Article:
An American first lady is about to make history. No, not that one.
Nicaragua’s November 6 election has drawn few headlines internationally, but this week the New York Times ran a profile on Rosario Murillo, the first lady who appears on this year’s ballot alongside her husband Daniel Ortega. With the outcome relatively certain, this will be Ortega’s third consecutive term in power, and his fifth time overall leading the country. Constitutional changes passed by his party, the FSLN, have solidified his position in power, and positioning his wife as vice president is a move widely seen as an attempt to ensure succession. All of this might rightfully lead an observer to question what happened to the spirit of revolution in Nicaragua, but the answer is complex.
While the opposition–including some disillusioned Sandinistas–have decried attempts to suppress alternative voices, the fact remains that Ortega is a powerful force in part because he is popular. Polls have put support for Ortega between 65 and 70%, and during my time in Nicaragua earlier this year I met many enthusiastic (and some lukewarm) FSLN supporters. One reason for Ortega’s enduring popularity, in spite of political and personal scandals, may be that he has managed to effectively occupy both sides of the political spectrum in Nicaragua. His resume as a leftist includes his past as a revolutionary and later efforts to forge partnerships with other leftist governments in Latin America, withstanding years of U.S. sanctions by receiving aid from Cuba and Venezuela. Today, people in Managua still speak enthusiastically about the Cuban doctors who operated on their cataracts, and Hugo Chávez is lovingly memorialized with an enormous, festively lit cutout of his head adorning a traffic circle. Yet Ortega (and Murillo) have also made moves to placate the right. Their 2005 marriage (years after a civil marriage) was meant to curry favor with the Catholic Church, and the fact that Ortega has done little to reverse a 2006 abortion ban also speaks to religious influence. While Nicaragua remains one of the poorest countries in the hemisphere, Ortega likewise maintains a “good relationship” with the ultra-wealthy, including Nicaragua’s first billionaire.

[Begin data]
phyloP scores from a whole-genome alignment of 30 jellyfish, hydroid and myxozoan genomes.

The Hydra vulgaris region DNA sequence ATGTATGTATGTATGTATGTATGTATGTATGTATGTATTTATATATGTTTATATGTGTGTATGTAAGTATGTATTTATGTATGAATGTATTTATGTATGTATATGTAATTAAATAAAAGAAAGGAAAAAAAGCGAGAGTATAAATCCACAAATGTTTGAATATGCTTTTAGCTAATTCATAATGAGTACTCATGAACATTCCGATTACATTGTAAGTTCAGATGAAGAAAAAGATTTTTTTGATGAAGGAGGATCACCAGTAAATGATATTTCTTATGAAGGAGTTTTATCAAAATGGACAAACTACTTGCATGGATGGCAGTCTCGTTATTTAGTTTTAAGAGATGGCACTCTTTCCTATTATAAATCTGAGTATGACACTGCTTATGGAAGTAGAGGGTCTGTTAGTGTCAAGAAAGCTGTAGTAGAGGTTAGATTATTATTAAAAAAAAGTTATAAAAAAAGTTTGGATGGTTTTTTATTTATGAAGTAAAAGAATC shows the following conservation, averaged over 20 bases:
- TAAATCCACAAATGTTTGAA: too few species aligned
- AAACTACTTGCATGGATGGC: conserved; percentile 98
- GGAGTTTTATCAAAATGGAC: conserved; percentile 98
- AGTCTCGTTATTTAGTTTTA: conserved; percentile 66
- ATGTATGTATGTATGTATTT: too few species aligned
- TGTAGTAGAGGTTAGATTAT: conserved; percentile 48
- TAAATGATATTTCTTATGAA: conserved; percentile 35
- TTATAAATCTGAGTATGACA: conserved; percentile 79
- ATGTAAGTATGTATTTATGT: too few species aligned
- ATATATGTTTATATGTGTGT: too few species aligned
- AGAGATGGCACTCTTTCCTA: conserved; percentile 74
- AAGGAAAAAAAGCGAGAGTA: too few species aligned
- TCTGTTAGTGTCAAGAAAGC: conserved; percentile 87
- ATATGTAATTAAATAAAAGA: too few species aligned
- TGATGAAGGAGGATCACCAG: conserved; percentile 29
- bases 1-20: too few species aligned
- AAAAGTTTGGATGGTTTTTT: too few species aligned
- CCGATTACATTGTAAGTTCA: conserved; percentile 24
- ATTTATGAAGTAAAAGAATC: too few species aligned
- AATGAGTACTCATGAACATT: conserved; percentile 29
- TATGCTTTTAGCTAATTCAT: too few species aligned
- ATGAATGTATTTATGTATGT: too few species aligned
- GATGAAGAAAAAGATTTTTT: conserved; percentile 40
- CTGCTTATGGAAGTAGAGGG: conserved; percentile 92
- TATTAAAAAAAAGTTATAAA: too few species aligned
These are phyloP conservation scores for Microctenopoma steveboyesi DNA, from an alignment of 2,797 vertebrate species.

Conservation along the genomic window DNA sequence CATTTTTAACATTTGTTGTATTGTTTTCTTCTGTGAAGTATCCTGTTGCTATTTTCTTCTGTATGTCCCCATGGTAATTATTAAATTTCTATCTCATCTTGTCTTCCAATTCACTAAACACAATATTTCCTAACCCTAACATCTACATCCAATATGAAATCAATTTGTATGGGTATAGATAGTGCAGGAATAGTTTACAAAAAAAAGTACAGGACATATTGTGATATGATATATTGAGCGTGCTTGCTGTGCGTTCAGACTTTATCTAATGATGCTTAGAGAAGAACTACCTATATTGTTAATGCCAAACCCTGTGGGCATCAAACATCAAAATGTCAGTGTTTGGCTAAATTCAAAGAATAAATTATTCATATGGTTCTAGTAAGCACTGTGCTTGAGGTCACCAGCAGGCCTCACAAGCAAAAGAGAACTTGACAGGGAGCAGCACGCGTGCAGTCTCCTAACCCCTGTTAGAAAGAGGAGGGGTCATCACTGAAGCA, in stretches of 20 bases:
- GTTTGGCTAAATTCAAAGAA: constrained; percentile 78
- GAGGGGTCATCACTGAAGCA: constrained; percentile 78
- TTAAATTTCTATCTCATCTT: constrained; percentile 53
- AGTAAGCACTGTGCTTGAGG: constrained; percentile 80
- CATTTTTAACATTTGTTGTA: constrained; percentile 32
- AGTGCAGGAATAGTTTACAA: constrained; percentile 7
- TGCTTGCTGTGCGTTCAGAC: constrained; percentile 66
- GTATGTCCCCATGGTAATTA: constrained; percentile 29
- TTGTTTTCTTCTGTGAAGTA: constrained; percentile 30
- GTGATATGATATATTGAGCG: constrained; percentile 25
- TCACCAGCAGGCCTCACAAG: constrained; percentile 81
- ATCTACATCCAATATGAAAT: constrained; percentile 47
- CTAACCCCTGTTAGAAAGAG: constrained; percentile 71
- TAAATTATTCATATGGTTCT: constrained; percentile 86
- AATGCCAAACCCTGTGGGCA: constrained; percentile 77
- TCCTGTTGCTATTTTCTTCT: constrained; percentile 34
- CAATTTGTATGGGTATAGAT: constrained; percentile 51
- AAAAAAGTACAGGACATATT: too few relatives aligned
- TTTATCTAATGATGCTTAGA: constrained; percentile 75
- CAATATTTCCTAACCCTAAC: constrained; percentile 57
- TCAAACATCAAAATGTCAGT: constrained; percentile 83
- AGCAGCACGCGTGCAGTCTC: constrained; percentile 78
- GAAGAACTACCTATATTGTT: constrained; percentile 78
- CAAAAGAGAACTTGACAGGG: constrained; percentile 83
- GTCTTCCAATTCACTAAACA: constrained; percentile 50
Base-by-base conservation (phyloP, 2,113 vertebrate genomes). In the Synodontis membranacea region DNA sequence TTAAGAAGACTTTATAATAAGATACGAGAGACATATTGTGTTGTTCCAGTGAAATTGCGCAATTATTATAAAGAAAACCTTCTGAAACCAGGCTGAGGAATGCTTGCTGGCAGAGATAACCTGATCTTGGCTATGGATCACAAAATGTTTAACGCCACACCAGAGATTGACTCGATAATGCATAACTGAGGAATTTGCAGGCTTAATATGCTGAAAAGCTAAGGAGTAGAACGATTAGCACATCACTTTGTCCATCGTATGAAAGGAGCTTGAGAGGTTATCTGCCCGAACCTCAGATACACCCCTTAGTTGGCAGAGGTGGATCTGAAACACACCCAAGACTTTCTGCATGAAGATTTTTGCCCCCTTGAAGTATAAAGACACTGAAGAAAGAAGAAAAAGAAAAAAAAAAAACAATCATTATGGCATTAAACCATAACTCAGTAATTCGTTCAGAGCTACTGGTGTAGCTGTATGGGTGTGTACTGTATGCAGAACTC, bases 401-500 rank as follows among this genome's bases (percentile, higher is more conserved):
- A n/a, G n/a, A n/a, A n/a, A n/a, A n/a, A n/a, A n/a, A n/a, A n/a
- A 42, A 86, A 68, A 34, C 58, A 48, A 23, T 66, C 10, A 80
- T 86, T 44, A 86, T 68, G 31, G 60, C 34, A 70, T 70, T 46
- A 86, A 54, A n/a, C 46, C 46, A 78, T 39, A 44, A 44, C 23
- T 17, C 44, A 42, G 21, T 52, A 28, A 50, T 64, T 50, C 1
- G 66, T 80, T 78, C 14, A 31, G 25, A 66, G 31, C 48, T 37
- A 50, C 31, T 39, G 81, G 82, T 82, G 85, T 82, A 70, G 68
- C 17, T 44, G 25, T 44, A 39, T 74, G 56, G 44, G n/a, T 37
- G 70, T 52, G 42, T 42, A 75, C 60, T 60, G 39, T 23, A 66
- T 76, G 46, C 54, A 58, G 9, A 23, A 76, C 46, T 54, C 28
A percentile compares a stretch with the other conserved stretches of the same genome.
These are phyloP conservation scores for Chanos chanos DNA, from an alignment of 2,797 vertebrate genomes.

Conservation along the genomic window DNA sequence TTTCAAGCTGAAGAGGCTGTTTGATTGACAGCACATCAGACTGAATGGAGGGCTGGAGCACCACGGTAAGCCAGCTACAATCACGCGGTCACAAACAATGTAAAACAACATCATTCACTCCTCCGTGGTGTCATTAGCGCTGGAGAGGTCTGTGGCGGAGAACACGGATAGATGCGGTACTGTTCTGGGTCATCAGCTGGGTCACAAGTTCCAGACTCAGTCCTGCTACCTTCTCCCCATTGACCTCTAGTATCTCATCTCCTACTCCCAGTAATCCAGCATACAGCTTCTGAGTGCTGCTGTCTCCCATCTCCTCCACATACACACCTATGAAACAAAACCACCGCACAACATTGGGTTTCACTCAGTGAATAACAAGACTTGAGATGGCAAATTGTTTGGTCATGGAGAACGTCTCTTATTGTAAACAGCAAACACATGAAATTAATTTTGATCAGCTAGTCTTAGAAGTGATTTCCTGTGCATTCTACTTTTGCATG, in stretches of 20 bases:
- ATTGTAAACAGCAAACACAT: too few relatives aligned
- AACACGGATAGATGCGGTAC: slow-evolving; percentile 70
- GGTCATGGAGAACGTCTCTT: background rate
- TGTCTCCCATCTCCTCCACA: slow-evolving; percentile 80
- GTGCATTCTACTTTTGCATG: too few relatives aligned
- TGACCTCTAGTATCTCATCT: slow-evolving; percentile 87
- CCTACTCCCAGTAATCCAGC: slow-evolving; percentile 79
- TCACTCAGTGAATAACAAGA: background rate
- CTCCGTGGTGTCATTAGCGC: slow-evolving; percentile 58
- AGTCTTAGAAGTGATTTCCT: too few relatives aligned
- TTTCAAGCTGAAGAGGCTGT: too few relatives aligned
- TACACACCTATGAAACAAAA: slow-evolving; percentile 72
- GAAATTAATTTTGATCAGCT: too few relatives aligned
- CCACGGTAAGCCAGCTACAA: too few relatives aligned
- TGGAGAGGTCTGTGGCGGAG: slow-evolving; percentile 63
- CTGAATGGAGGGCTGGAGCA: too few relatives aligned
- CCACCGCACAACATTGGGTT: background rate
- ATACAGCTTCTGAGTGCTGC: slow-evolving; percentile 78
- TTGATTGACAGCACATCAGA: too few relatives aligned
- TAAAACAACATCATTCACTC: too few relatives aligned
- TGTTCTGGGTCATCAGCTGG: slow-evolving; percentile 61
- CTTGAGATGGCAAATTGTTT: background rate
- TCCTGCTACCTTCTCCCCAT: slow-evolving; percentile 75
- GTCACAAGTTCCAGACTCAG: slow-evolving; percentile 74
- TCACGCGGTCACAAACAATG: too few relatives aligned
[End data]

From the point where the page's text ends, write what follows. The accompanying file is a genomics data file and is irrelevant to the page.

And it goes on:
Another secret to Ortega’s popularity is that, while Nicaragua still struggles, there is a real sense among its people that it has been doing better, and it could be doing much worse. Aside from a rise in GDP per capita that has continued on Ortega’s watch, visible improvements like new schools, community playgrounds, and beautification projects (I use that term loosely) can be enjoyed by rich and poor, rural and urban alike. More importantly, many Nicaraguans are aware that their country has it better right now than some of their Latin American neighbors. Compared to the alarming spread of gang violence in El Salvador and Honduras, Nicaraguan crime rates remain fairly low. Compared to its former patron Venezuela, Nicaragua also looks much more stable. Life is certainly not perfect, and much still depends on Costa Rica, where many poor Nicos work illegally for low wages. But low crime, stability, and new stuff are generally things people like.
Overall, the New York Times’ presentation of Nicaragua as a real-life “House of Cards” does have some truth to it, but the secret of Ortega and Murillo’s likely success this weekend is much more banal. They will succeed because they are popular, or at least because they’re good enough for most Nicaraguans right now. How their political fortunes will play out long-term remains to be seen.